## 1. Introduction

[2] Global mean surface air temperature shows a positive trend in the 20th century [*Brohan et al.*, 2006; *Hansen et al.*, 2006; *Smith and Reynolds*, 2005]. After an initial “flat” development at a pre-industrial level, a clear warming took place from the 1910s to the 1940s, leveling off in the 1970s. Since 1980 temperatures show a positive trend of about 0.18°C per decade [*Trenberth et al.*, 2007]. This temperature increase and its geographical patterns have been subject to detection studies [*Hegerl et al.*, 1996; *Barnett et al.*, 2005], which are partially based on sophisticated statistical analyses of observations and climate simulations. Here, we pursue a simpler and intuitive idea, more accessible to the non-expert, to estimate the likelihood that the recent observed warming is consistent with the natural variability.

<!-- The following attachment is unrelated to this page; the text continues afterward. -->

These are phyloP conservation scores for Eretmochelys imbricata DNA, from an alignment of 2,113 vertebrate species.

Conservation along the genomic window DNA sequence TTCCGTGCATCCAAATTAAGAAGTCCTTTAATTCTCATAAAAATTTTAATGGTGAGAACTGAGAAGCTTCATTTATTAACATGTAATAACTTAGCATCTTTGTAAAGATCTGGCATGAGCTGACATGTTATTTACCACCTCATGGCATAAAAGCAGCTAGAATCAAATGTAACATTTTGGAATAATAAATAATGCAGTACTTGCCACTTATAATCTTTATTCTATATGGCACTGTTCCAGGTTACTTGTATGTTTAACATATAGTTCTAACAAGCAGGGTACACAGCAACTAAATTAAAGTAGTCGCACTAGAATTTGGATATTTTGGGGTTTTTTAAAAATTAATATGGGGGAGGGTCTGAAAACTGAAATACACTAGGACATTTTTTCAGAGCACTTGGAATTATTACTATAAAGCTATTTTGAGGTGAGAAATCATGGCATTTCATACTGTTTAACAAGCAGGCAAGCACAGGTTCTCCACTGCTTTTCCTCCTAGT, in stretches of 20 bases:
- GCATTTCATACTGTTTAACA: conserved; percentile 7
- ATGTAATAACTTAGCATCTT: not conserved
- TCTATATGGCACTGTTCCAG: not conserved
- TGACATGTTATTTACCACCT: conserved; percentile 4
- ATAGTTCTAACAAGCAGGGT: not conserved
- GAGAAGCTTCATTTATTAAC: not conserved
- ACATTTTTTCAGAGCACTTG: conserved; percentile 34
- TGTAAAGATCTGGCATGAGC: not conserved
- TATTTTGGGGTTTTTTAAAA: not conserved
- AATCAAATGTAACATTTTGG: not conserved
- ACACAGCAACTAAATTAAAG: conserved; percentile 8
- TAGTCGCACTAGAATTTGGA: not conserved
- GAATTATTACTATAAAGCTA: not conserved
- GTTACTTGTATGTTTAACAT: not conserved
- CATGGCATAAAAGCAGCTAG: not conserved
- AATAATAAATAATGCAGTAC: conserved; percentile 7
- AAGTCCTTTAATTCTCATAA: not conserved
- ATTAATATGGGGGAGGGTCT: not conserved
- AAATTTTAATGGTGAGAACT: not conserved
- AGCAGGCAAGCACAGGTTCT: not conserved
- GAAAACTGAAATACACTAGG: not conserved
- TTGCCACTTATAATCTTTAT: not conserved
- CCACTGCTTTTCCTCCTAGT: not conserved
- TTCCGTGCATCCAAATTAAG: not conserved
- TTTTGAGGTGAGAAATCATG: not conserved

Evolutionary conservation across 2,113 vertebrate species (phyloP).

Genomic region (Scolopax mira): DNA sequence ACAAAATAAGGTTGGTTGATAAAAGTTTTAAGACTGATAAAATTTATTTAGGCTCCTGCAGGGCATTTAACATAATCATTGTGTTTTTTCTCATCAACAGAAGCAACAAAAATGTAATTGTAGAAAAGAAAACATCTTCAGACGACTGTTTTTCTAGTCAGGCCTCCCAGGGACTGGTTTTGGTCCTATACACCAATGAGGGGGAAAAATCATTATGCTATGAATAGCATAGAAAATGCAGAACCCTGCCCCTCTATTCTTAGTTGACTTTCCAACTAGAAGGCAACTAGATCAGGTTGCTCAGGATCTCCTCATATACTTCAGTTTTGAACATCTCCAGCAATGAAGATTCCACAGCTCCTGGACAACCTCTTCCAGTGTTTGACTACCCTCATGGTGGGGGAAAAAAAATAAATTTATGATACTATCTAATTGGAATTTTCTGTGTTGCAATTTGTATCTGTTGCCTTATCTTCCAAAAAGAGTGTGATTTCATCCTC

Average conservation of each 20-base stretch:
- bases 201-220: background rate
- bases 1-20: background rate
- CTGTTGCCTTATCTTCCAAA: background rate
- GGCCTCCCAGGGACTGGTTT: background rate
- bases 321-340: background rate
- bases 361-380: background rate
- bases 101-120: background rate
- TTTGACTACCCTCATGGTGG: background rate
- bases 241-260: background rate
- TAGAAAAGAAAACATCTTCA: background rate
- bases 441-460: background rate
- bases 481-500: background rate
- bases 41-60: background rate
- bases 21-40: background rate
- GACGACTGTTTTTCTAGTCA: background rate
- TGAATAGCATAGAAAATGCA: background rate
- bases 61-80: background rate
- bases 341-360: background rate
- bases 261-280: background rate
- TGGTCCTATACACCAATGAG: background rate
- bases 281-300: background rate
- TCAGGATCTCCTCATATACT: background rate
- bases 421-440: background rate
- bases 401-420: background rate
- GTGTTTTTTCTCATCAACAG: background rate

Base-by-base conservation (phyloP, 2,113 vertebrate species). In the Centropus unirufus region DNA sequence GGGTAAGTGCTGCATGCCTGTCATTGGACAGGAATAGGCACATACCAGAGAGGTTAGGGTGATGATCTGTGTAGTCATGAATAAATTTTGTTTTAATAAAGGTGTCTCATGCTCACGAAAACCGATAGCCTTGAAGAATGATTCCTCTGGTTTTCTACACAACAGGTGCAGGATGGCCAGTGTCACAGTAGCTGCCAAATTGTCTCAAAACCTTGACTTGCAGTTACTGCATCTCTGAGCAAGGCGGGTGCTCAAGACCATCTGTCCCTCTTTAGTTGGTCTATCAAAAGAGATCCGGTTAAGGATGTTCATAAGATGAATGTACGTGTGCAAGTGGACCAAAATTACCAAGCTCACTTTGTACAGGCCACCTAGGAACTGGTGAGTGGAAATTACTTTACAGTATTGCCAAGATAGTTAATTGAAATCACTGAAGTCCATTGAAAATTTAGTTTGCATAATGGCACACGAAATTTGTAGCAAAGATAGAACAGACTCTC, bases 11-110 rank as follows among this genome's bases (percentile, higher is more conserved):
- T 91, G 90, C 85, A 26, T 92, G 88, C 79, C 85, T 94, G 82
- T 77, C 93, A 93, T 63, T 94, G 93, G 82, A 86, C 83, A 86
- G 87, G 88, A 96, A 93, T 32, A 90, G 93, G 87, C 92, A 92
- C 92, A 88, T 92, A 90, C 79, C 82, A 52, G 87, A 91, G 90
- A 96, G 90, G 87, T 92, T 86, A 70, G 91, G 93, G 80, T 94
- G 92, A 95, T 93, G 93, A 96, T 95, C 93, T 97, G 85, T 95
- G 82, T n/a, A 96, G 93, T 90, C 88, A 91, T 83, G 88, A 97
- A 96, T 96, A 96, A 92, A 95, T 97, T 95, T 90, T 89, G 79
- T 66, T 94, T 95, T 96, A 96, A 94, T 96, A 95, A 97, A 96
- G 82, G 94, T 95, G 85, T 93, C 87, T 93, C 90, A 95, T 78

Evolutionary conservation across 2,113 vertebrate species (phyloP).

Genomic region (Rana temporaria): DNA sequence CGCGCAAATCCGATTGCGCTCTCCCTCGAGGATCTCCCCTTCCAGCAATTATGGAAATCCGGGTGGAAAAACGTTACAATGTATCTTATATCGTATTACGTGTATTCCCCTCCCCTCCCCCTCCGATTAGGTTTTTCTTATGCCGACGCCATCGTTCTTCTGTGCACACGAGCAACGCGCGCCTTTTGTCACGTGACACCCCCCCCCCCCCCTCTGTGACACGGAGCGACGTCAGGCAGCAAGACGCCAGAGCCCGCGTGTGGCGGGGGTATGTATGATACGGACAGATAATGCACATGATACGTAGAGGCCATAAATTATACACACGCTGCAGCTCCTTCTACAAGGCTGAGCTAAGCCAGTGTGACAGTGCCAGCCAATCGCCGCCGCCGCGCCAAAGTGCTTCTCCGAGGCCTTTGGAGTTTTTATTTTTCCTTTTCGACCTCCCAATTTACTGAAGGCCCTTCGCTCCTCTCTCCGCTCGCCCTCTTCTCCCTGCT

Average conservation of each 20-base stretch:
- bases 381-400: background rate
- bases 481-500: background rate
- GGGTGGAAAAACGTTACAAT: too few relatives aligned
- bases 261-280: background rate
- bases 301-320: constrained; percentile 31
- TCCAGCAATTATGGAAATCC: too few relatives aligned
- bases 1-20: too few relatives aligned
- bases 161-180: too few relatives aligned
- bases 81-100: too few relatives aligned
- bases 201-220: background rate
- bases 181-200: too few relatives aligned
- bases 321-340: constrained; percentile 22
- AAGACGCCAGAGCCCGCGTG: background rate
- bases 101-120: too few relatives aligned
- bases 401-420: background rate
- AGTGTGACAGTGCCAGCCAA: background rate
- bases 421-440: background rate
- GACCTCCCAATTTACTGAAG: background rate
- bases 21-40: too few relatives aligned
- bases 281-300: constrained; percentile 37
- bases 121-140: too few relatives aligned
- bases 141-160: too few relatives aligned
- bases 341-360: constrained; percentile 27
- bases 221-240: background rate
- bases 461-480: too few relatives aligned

[3] The increasing anthropogenic greenhouse forcing would, according to simple physical reasoning [*Arrhenius*, 1896], cause a clustering of record warm years at the end of the observed record, and in fact, the 13 warmest years in 1880–2006 have all occurred in or after 1990. A clustering of record years at the beginning of the record would be in contradiction to anthropogenic greenhouse forcing. The probability of this clustering occurring by chance at the end of the record can be estimated under different null hypotheses of the statistical characteristics of natural variability. The most simple of those is that the annual values of mean global temperatures are independent of one another. In this case, the probability *p* of the event *E* of finding at least 13 of the largest values of a sequence of 127 independent random numbers on the last 17 places (year 1990 to 2006) is *p*(*E*) = (114!17!)/(127!4!) = 1.25 × 10^{−14}. Such clustering appears as an extremely improbable random event in a stationary climate. However, the annual surface air-temperatures displays a serial correlation, even in a stationary natural climate, due to processes occurring on the land surface, ocean, and cryosphere. We conceptualize this natural memory with two statistical models, namely “short term” and “long term” memory. Within the former, annual mean temperature is assumed to be the result of an autoregressive process, which displays an exponentially decaying auto-covariance function. In the latter, it is described by a *long-term persistence* process with a power-law decay of the auto-covariance function. Some processes that may be relevant in the climate context have been shown to display such type of behavior [*Bunde et al.*, 2005; *Rybski et al.*, 2006]. Although it is quite difficult to ascertain whether a short time series such as the observed global mean annual temperature obeys this type of behavior, the present approach can be readily applied to other more complex null models. It also offers the advantage that it can be extended to regional spatial scales using some of the longest individual station records.